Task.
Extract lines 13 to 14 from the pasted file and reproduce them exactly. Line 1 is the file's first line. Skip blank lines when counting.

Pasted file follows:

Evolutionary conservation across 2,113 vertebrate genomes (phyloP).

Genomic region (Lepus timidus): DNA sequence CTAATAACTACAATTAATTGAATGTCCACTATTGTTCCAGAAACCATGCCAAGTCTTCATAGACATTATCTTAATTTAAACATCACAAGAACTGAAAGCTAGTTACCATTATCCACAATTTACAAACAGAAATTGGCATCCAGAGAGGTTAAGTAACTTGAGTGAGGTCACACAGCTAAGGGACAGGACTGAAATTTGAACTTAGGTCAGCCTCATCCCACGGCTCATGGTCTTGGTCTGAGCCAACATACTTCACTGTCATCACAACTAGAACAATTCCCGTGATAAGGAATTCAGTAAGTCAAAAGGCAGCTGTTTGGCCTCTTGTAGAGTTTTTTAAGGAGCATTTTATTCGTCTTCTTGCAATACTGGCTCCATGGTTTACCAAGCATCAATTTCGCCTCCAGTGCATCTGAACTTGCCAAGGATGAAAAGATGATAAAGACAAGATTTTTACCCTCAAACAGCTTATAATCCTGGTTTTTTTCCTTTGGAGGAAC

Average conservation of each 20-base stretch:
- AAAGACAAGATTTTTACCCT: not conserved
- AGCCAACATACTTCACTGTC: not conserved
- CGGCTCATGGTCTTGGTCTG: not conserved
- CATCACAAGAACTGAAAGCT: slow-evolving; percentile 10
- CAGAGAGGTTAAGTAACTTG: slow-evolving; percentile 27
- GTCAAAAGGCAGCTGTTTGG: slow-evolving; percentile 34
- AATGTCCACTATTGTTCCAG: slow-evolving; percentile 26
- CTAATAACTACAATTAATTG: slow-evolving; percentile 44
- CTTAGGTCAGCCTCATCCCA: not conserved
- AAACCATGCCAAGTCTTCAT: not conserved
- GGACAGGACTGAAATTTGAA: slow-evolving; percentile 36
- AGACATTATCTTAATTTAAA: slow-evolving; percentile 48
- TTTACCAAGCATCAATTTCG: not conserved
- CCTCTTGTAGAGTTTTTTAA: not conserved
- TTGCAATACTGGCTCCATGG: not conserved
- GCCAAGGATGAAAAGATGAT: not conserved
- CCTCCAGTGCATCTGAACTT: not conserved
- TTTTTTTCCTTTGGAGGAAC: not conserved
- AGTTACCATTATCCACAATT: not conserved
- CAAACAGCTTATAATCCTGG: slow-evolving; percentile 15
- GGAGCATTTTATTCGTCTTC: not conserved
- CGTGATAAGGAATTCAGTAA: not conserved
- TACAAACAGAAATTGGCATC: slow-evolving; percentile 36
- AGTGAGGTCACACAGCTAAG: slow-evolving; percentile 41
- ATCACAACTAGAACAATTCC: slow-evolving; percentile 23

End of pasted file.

- AAACCATGCCAAGTCTTCAT: not conserved
- GGACAGGACTGAAATTTGAA: slow-evolving; percentile 36